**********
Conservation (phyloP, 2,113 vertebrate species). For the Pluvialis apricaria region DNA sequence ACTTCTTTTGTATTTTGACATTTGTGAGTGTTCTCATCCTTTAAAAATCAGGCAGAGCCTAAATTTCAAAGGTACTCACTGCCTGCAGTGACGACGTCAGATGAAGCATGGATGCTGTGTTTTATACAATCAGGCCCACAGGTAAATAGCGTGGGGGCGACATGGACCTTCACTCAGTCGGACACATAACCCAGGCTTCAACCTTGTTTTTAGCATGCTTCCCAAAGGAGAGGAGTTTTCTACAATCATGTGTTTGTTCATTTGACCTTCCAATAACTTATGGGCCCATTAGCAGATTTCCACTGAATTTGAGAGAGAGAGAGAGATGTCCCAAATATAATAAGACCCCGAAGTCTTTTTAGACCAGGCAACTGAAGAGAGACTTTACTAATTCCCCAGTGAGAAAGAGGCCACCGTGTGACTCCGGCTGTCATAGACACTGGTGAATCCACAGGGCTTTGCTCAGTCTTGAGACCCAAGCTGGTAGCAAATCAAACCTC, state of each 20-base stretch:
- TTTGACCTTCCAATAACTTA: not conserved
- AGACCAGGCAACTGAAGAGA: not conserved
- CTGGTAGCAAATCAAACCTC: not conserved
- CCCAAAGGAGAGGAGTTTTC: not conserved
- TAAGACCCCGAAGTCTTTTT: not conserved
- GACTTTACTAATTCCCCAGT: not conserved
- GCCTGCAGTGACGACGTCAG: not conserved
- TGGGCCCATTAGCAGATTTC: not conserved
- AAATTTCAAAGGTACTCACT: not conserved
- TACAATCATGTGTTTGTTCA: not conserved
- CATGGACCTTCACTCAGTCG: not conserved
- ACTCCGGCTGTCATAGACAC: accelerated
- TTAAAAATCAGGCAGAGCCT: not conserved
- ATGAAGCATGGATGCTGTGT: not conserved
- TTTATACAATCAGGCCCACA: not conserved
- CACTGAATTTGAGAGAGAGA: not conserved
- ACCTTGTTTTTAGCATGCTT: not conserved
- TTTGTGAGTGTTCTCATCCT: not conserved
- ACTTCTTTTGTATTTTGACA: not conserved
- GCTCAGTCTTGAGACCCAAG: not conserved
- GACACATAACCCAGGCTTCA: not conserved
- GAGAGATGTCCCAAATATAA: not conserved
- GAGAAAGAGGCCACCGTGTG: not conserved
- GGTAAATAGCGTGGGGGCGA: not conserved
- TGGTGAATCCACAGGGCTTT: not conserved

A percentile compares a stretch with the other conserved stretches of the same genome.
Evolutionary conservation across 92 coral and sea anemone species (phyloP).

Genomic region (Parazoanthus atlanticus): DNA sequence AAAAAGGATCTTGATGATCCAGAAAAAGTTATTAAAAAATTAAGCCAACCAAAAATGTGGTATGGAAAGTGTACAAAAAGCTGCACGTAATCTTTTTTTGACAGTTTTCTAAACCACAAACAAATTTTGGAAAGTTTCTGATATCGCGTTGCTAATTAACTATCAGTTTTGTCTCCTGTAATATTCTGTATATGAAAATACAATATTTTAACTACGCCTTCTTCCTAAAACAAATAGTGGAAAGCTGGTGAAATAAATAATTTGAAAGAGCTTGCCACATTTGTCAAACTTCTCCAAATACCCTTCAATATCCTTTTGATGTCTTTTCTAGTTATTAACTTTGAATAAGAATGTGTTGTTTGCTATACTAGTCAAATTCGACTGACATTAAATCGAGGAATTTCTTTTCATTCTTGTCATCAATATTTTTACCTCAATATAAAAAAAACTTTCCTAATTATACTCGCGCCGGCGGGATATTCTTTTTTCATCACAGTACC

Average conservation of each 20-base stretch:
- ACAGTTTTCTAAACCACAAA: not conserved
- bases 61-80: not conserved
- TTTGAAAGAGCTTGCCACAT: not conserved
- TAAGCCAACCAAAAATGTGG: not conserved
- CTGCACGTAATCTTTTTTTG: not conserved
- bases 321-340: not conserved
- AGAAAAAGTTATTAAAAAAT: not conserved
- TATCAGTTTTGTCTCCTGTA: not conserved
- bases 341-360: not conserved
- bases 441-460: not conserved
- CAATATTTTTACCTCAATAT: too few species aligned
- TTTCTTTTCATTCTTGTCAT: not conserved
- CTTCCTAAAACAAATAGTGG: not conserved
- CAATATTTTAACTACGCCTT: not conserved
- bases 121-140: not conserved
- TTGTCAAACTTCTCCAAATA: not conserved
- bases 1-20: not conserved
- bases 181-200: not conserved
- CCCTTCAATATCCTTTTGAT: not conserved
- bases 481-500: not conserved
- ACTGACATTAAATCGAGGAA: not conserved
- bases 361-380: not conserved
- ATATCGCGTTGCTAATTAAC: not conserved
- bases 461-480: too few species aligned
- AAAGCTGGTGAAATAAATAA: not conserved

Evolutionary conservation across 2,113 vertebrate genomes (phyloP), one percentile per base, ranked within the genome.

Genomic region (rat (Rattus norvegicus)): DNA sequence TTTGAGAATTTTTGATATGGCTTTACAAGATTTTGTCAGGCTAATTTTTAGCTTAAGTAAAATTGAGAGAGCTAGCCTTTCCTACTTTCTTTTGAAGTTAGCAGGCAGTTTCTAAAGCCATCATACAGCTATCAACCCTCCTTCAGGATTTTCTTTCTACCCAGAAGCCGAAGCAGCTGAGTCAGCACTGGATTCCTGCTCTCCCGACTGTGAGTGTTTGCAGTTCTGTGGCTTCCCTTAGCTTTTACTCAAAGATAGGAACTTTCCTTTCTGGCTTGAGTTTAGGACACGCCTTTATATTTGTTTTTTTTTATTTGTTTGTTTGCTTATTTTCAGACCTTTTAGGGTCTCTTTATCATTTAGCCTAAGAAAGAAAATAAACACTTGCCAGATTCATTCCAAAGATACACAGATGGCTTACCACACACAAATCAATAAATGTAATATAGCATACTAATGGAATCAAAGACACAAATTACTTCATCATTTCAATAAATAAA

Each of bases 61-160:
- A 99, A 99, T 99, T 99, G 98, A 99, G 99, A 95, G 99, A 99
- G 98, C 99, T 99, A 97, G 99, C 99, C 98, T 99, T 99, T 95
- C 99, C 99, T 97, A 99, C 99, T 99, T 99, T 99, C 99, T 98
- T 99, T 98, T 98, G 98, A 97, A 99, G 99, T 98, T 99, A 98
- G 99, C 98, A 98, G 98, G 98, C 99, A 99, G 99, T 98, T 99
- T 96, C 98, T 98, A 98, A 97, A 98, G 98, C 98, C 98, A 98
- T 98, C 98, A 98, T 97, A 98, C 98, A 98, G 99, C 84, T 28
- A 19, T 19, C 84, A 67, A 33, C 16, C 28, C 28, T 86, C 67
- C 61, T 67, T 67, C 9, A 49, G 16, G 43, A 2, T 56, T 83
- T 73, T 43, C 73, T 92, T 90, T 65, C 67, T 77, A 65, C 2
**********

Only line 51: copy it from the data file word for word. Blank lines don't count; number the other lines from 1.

- ACTGACATTAAATCGAGGAA: not conserved